Nitroxyl (HNO)Clinical Perspective
A Novel Approach for the Acute Treatment of Heart Failure
Background—The nitroxyl (HNO) donor, Angeli’s salt, exerts positive inotropic, lusitropic, and vasodilator effects in vivo that are cAMP independent. Its clinical usefulness is limited by chemical instability and cogeneration of nitrite which itself has vascular effects. Here, we report on effects of a novel, stable, pure HNO donor (CXL-1020) in isolated myoctyes and intact hearts in experimental models and in patients with heart failure (HF).
Methods and Results—CXL-1020 converts solely to HNO and inactive CXL-1051 with a t1/2 of 2 minutes. In adult mouse ventricular myocytes, it dose dependently increased sarcomere shortening by 75% to 210% (50–500 μmol/L), with a ≈30% rise in the peak Ca2+ transient only at higher doses. Neither inhibition of protein kinase A nor soluble guanylate cyclase altered this contractile response. Unlike isoproterenol, CXL-1020 was equally effective in myocytes from normal or failing hearts. In anesthetized dogs with coronary microembolization-induced HF, CXL-1020 reduced left ventricular end-diastolic pressure and myocardial oxygen consumption while increasing ejection fraction from 27% to 40% and maximal ventricular power index by 42% (both P<0.05). In conscious dogs with tachypacing-induced HF, CXL-1020 increased contractility assessed by end-systolic elastance and provided venoarterial dilation. Heart rate was minimally altered. In patients with systolic HF, CXL-1020 reduced both left and right heart filling pressures and systemic vascular resistance, while increasing cardiac and stroke volume index. Heart rate was unchanged, and arterial pressure declined modestly.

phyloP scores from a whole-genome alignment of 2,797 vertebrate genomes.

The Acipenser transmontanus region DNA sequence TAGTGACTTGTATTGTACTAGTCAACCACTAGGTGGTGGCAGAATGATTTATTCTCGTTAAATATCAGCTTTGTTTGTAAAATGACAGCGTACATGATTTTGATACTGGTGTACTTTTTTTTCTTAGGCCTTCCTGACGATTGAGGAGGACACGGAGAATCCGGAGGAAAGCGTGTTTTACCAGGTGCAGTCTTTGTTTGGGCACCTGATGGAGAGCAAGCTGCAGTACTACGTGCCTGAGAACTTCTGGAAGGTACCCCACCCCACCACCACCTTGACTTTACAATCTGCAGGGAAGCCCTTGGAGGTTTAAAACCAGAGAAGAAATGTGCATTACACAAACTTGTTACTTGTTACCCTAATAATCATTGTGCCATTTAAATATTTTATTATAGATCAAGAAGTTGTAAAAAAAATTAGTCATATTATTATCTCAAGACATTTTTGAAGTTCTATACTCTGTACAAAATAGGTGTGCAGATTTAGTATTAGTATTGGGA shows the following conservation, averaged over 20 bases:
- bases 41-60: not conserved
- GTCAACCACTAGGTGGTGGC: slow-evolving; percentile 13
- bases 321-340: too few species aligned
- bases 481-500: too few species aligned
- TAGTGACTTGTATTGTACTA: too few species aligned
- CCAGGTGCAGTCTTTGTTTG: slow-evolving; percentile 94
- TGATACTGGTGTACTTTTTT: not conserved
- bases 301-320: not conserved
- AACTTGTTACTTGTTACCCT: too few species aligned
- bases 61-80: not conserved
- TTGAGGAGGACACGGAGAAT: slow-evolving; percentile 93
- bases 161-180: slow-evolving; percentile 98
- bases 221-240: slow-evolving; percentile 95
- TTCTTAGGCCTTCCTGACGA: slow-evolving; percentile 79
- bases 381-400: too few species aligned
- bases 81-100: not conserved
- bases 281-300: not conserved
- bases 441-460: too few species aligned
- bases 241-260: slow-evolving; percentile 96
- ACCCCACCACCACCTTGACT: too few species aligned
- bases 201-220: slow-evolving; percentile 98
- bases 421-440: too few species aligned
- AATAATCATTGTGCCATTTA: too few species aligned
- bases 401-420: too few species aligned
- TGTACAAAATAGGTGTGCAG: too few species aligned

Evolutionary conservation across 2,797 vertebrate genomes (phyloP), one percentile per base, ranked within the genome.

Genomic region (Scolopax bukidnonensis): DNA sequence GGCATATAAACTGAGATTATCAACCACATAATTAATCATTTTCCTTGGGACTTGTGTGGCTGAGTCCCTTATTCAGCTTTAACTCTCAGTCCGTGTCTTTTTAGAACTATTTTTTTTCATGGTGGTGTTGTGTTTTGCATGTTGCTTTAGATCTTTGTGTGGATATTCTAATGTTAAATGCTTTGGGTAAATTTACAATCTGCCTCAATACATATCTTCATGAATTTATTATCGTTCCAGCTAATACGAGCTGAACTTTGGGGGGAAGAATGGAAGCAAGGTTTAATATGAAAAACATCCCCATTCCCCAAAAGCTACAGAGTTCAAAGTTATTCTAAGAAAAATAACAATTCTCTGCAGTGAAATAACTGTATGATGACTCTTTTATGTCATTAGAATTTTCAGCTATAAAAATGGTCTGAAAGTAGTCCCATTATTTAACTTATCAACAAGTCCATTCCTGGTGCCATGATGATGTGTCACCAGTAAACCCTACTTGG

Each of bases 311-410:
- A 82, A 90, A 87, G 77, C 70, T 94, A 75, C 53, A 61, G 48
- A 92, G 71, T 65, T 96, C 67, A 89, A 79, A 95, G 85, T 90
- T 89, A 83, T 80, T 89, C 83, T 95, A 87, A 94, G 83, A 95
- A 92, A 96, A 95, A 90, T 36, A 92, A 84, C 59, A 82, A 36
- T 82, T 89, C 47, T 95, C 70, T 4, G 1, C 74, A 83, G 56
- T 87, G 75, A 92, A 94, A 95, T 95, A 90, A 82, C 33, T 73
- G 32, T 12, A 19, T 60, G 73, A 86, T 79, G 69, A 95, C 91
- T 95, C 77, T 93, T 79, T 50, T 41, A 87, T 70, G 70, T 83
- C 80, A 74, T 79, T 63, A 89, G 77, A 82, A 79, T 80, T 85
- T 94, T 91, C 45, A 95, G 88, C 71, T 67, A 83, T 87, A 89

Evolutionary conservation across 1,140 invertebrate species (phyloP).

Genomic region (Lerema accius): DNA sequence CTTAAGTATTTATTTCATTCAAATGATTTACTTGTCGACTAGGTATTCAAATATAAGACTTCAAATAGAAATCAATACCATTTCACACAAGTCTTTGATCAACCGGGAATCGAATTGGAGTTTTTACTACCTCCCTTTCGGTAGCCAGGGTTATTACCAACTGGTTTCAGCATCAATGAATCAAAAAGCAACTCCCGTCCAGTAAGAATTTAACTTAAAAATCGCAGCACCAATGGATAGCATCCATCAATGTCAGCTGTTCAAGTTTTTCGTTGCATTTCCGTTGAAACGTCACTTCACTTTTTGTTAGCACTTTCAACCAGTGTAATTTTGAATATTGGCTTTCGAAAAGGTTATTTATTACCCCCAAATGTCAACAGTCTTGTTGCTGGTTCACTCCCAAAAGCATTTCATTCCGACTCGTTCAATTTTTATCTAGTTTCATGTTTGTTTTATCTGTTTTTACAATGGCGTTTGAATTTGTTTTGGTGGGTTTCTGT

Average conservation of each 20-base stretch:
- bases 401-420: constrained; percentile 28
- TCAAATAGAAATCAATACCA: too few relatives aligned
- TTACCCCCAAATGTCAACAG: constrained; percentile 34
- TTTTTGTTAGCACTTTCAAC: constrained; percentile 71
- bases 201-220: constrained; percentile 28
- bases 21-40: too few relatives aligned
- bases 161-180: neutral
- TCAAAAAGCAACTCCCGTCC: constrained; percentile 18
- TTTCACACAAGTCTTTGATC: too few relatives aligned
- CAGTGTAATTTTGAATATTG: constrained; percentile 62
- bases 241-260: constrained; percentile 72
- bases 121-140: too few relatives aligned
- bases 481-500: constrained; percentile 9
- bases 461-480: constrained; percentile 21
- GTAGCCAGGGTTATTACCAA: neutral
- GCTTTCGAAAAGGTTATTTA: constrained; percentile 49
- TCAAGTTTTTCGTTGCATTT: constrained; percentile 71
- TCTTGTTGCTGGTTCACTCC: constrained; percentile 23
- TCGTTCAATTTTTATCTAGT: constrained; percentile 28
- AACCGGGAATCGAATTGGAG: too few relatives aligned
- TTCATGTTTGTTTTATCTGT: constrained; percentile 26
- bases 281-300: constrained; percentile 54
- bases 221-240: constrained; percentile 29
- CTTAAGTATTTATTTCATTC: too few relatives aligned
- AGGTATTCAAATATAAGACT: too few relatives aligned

Conclusions—These data show the functional efficacy of a novel pure HNO donor to enhance myocardial function and present first-in-man evidence for its potential usefulness in HF.
- Received May 28, 2013.
- Accepted September 25, 2013.
- © 2013 American Heart Association, Inc.